Discover Abadía Retuerta

A unique destination at the heart of history and nature

Discover Abadía Retuerta

Pause time and feel alive 

Abadía Retuerta is the custodian of this historic place where land and vine meet. It is an ecosystem of experiences, each of which contains a story that deserves to be told, lived and shared.

Guardians of a Legacy

Our mission

Nature and history have given us a great legacy, and we must look after it, in a responsible and sustainable way, so that it can be passed on to future generations in even better conditions. In turn, we take care of nature by treating it with all the love and passion for what we do.

A Universe of experiences

Our purpose

This project’s origins are in wine, but it has become so much more, driven by a passion to create unique and memorable experiences. It has a rich history that deserves to be told.

Setting the benchmark in wine and hospitality 

Our vision

A whole universe of experiences around wine, history, art, well-being and gastronomy.

The Abadía Retuerta Mantra

We are Timeless

Fusing past and present, for the future. Abadía Retuerta was born in the 12th century, and it is here to stay. We are in no rush: we want the brand to live on, to endure over time. We treat the legacy with respect, dedication and a will for improvement, all of which helps us to be better, every single day.

We are Sensitive

En Abadía Retuerta somos capaces de emocionar. Ponemos alma y corazón en todo lo que hacemos.

We are True

Surprising our guests is of the utmost importance to us. We aspire to be part of your memories, to shape experiences that bring joy, nostalgia, tranquillity… truly priceless emotions.

We are Generous

We are a brand that shares everything: our historical legacy, our location and our very best grapes. We go above and beyond, so that guests can enjoy and feel part of it all.

Our story

DISCOVER OUR LEGACY

The Abbey of Santa María de Retuerta was founded in the 12th century, near the banks of the River Duero. It has watched the centuries go by at the Retuerta estate, and it is one of the most important works of Romanesque architecture in the province of Valladolid. The Abbey was founded in 1146 by Sancho Ansúrez, its first abbot and also descendant of Conde Don Pedro Ansúrez, founder of the town of Valladolid.

The Premonstratensian Order (within which Sancho Ansúrez was ordained as a canon) was the first to occupy Retuerta, and the abbey was established as the order’s headquarters in Spain.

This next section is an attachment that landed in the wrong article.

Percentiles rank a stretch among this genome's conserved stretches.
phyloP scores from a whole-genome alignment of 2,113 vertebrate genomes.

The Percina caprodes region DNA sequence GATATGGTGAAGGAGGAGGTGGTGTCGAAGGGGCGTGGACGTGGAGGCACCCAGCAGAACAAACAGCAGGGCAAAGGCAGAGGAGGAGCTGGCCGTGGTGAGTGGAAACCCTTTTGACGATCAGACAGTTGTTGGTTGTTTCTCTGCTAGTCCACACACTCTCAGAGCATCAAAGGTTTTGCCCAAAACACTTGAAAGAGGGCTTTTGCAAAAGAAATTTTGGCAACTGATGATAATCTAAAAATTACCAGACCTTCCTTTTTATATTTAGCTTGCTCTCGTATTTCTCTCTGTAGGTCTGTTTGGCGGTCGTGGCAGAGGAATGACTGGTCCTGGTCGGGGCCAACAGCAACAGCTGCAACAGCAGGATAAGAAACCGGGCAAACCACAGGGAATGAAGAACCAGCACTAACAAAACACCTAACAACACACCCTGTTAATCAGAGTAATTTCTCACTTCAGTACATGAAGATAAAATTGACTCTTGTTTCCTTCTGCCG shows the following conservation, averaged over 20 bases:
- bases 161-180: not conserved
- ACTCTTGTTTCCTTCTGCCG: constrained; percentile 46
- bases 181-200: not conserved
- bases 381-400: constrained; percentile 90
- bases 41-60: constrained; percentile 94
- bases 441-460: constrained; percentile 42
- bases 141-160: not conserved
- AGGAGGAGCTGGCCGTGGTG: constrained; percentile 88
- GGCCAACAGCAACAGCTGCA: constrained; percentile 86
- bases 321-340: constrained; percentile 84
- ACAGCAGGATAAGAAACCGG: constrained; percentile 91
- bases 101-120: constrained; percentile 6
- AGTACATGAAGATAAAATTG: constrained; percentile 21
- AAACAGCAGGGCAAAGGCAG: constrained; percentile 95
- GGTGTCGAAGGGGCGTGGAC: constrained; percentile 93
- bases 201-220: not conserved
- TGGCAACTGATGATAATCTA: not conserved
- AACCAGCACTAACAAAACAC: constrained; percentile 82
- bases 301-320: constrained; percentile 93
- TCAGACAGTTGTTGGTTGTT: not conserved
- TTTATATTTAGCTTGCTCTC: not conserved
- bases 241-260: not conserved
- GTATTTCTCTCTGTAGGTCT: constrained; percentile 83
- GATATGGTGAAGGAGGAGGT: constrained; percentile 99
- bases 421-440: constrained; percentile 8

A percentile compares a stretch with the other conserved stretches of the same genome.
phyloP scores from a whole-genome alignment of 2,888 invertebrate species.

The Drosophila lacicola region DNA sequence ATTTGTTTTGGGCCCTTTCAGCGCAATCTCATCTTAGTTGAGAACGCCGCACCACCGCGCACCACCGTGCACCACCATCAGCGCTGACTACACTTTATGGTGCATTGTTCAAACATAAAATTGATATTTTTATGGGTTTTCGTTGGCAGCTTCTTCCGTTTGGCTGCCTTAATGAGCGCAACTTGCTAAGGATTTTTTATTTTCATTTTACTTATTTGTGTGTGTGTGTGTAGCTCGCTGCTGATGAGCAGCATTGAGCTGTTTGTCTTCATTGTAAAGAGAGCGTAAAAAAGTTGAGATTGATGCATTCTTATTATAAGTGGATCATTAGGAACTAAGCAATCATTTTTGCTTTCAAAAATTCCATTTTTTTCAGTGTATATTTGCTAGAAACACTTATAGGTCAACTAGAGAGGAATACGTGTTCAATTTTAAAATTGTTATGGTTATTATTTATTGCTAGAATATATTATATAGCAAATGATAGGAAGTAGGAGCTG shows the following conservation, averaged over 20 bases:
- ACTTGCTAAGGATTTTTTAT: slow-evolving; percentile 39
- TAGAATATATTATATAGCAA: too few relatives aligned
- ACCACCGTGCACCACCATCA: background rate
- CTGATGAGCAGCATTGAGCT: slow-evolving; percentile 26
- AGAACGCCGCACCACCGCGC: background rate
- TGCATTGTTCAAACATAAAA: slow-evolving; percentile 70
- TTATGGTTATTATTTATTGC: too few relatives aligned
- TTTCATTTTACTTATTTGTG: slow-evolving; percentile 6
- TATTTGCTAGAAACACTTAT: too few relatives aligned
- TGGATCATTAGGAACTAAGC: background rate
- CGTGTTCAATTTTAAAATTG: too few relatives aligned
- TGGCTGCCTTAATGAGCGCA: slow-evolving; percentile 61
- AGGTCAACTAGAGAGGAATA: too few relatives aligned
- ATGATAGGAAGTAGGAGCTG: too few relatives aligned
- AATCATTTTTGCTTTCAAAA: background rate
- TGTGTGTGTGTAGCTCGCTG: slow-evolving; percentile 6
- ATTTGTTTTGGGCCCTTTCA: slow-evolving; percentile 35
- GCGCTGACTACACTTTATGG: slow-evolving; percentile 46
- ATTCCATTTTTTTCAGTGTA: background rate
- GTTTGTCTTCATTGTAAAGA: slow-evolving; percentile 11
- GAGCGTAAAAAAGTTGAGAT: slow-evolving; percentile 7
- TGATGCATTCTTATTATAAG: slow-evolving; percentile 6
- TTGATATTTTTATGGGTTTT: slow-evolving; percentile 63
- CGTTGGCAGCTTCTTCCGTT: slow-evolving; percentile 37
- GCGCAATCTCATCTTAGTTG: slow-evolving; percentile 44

From its very origins, the Abbey was greatly supported by the monarchy, pontiffs and other individuals, and it was here where the General Chapters of the order would meet. Furthermore, from the 17th century it became the order’s General Novitiate in Spain.

The various surviving documents describe the lands around the abbey as an ancient estate with a long tradition of grape-growing. All of this reinforces the area’s great tourist potential in the way it combines the cultural interest of the historical buildings with all the appeal of quality wines.

The sale of church lands by Mendizábal in 1835 led to the monks being expelled from the monastery. It was taken over by the State, which transferred it to various companies and individuals until it became the property of the Novartis Group in 1988. The group successfully resumed the site’s age-old wine-making tradition, through Bodega Abadía Retuerta and, today, Abadía Retuerta LeDomaine.

The site consists of very different architectural styles, both late Romanesque and Gothic, with elements from the 16th, 17th and 18th centuries. Where our heritage estate has been saved, following the work of ecclesiastical initiatives and the administration (such as the Monastery of Retuerta), it has been thanks to the initiative and investment of private businesses: they have truly valued our historical heritage, rescuing our monument from the destruction suffered by so many others.

Its sculptures and paintings have not been lost, and can today be admired in other locations. The façade shows an extension of the south loggia of the cloister, the hostelry. Above, the belfry (1655-56) stands next to the chancel of the church.

The church itself, as a bell-gable, has maintained its irregular-shaped layout. The Romanesque-style chancel stands out from the parts added on later, in the northern Gothic-style section. The cloister, the chapter house and the refectory are also worthy of note.

The cloister is located on the south side of the church, and it leads to rooms that include the refectory, which is situated parallel to the cloister rather than perpendicular to it, as in Cistercian monasteries.

It is surrounded by common rooms:

The monks’ cellarIn a semi-underground area covered by a false vault.
The refectoryParallel to and occupying the entire length of the gallery of the cloister. A painting of The Last Supper presides over the room, which today is home to the Michelin-starred restaurant Refectorio.
The chapter roomthis room can be seen particularly from the cloister, and is one of the oldest rooms in the monastery. The perimeter is covered with a stone bench, where the monks of the congregation would sit to listen to the reading of the chapter.
The sacristyThis was also modified around the mid-17th century.
The church Begun in the second half of the 12th century — it remains incomplete..
The hostelryAs an extension of the southern end, today it stands as the façade, and was built in the late 18th century. It is connected to the cloister by a monumental staircase with three flights.

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